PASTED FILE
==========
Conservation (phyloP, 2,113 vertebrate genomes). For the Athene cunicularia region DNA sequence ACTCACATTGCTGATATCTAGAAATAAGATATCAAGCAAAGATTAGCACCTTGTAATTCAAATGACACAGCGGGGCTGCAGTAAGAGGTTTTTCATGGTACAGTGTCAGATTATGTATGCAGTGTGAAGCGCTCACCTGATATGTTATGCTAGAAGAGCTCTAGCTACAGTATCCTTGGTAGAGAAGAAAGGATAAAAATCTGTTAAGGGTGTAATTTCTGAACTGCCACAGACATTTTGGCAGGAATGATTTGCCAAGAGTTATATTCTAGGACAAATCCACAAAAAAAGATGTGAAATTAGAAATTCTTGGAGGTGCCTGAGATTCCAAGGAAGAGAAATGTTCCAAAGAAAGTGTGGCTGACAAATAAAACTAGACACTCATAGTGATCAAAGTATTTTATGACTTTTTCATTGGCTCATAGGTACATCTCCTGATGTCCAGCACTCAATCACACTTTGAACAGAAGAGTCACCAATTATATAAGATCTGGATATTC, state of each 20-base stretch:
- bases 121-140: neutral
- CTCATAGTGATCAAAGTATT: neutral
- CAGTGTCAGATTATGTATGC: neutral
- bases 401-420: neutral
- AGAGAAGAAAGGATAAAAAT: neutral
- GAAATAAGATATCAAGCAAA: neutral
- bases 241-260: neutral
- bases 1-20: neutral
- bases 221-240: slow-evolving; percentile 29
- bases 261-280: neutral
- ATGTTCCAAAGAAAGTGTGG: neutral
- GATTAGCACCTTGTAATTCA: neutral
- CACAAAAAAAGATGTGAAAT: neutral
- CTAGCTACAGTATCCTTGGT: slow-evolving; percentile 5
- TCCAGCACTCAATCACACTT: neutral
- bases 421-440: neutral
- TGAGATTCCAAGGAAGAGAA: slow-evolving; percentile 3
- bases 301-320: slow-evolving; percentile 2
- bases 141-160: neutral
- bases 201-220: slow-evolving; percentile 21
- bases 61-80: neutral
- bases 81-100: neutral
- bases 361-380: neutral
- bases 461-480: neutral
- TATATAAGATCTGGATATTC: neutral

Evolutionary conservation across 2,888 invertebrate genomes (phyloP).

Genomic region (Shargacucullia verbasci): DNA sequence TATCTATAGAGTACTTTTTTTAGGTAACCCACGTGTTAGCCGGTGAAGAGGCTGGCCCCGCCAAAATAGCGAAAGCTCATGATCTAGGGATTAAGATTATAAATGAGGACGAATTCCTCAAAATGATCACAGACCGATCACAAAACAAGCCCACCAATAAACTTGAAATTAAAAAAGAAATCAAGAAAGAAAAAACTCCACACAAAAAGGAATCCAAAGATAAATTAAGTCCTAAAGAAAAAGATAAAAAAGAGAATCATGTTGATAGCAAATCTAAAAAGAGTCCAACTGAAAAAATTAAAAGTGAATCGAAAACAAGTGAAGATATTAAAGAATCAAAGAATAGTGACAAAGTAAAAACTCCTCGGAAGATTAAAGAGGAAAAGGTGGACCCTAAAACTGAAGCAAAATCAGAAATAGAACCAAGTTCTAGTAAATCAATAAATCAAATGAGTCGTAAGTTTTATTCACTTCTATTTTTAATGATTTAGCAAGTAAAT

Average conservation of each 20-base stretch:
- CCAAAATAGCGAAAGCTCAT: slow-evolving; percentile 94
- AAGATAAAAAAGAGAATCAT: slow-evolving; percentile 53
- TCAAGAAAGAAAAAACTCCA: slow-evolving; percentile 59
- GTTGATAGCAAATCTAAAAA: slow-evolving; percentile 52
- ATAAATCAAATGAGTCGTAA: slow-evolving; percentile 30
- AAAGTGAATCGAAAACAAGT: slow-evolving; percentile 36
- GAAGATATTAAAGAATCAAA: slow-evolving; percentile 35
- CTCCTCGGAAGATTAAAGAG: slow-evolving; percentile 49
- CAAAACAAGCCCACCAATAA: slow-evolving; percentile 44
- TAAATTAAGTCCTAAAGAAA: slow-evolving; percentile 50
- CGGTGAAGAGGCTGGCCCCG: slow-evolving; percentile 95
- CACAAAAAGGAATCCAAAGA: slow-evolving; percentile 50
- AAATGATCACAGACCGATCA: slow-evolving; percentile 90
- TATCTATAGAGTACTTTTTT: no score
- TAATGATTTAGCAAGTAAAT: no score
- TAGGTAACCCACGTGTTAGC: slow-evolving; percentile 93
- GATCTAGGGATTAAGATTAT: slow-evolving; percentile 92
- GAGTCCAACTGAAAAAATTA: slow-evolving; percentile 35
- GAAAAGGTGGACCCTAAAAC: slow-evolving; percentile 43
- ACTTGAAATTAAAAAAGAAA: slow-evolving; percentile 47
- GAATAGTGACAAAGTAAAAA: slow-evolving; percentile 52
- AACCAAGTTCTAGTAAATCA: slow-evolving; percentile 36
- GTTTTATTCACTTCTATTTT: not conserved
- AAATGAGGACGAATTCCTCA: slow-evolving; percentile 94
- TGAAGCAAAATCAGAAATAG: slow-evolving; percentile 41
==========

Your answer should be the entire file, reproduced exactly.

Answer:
Conservation (phyloP, 2,113 vertebrate genomes). For the Athene cunicularia region DNA sequence ACTCACATTGCTGATATCTAGAAATAAGATATCAAGCAAAGATTAGCACCTTGTAATTCAAATGACACAGCGGGGCTGCAGTAAGAGGTTTTTCATGGTACAGTGTCAGATTATGTATGCAGTGTGAAGCGCTCACCTGATATGTTATGCTAGAAGAGCTCTAGCTACAGTATCCTTGGTAGAGAAGAAAGGATAAAAATCTGTTAAGGGTGTAATTTCTGAACTGCCACAGACATTTTGGCAGGAATGATTTGCCAAGAGTTATATTCTAGGACAAATCCACAAAAAAAGATGTGAAATTAGAAATTCTTGGAGGTGCCTGAGATTCCAAGGAAGAGAAATGTTCCAAAGAAAGTGTGGCTGACAAATAAAACTAGACACTCATAGTGATCAAAGTATTTTATGACTTTTTCATTGGCTCATAGGTACATCTCCTGATGTCCAGCACTCAATCACACTTTGAACAGAAGAGTCACCAATTATATAAGATCTGGATATTC, state of each 20-base stretch:
- bases 121-140: neutral
- CTCATAGTGATCAAAGTATT: neutral
- CAGTGTCAGATTATGTATGC: neutral
- bases 401-420: neutral
- AGAGAAGAAAGGATAAAAAT: neutral
- GAAATAAGATATCAAGCAAA: neutral
- bases 241-260: neutral
- bases 1-20: neutral
- bases 221-240: slow-evolving; percentile 29
- bases 261-280: neutral
- ATGTTCCAAAGAAAGTGTGG: neutral
- GATTAGCACCTTGTAATTCA: neutral
- CACAAAAAAAGATGTGAAAT: neutral
- CTAGCTACAGTATCCTTGGT: slow-evolving; percentile 5
- TCCAGCACTCAATCACACTT: neutral
- bases 421-440: neutral
- TGAGATTCCAAGGAAGAGAA: slow-evolving; percentile 3
- bases 301-320: slow-evolving; percentile 2
- bases 141-160: neutral
- bases 201-220: slow-evolving; percentile 21
- bases 61-80: neutral
- bases 81-100: neutral
- bases 361-380: neutral
- bases 461-480: neutral
- TATATAAGATCTGGATATTC: neutral

Evolutionary conservation across 2,888 invertebrate genomes (phyloP).

Genomic region (Shargacucullia verbasci): DNA sequence TATCTATAGAGTACTTTTTTTAGGTAACCCACGTGTTAGCCGGTGAAGAGGCTGGCCCCGCCAAAATAGCGAAAGCTCATGATCTAGGGATTAAGATTATAAATGAGGACGAATTCCTCAAAATGATCACAGACCGATCACAAAACAAGCCCACCAATAAACTTGAAATTAAAAAAGAAATCAAGAAAGAAAAAACTCCACACAAAAAGGAATCCAAAGATAAATTAAGTCCTAAAGAAAAAGATAAAAAAGAGAATCATGTTGATAGCAAATCTAAAAAGAGTCCAACTGAAAAAATTAAAAGTGAATCGAAAACAAGTGAAGATATTAAAGAATCAAAGAATAGTGACAAAGTAAAAACTCCTCGGAAGATTAAAGAGGAAAAGGTGGACCCTAAAACTGAAGCAAAATCAGAAATAGAACCAAGTTCTAGTAAATCAATAAATCAAATGAGTCGTAAGTTTTATTCACTTCTATTTTTAATGATTTAGCAAGTAAAT

Average conservation of each 20-base stretch:
- CCAAAATAGCGAAAGCTCAT: slow-evolving; percentile 94
- AAGATAAAAAAGAGAATCAT: slow-evolving; percentile 53
- TCAAGAAAGAAAAAACTCCA: slow-evolving; percentile 59
- GTTGATAGCAAATCTAAAAA: slow-evolving; percentile 52
- ATAAATCAAATGAGTCGTAA: slow-evolving; percentile 30
- AAAGTGAATCGAAAACAAGT: slow-evolving; percentile 36
- GAAGATATTAAAGAATCAAA: slow-evolving; percentile 35
- CTCCTCGGAAGATTAAAGAG: slow-evolving; percentile 49
- CAAAACAAGCCCACCAATAA: slow-evolving; percentile 44
- TAAATTAAGTCCTAAAGAAA: slow-evolving; percentile 50
- CGGTGAAGAGGCTGGCCCCG: slow-evolving; percentile 95
- CACAAAAAGGAATCCAAAGA: slow-evolving; percentile 50
- AAATGATCACAGACCGATCA: slow-evolving; percentile 90
- TATCTATAGAGTACTTTTTT: no score
- TAATGATTTAGCAAGTAAAT: no score
- TAGGTAACCCACGTGTTAGC: slow-evolving; percentile 93
- GATCTAGGGATTAAGATTAT: slow-evolving; percentile 92
- GAGTCCAACTGAAAAAATTA: slow-evolving; percentile 35
- GAAAAGGTGGACCCTAAAAC: slow-evolving; percentile 43
- ACTTGAAATTAAAAAAGAAA: slow-evolving; percentile 47
- GAATAGTGACAAAGTAAAAA: slow-evolving; percentile 52
- AACCAAGTTCTAGTAAATCA: slow-evolving; percentile 36
- GTTTTATTCACTTCTATTTT: not conserved
- AAATGAGGACGAATTCCTCA: slow-evolving; percentile 94
- TGAAGCAAAATCAGAAATAG: slow-evolving; percentile 41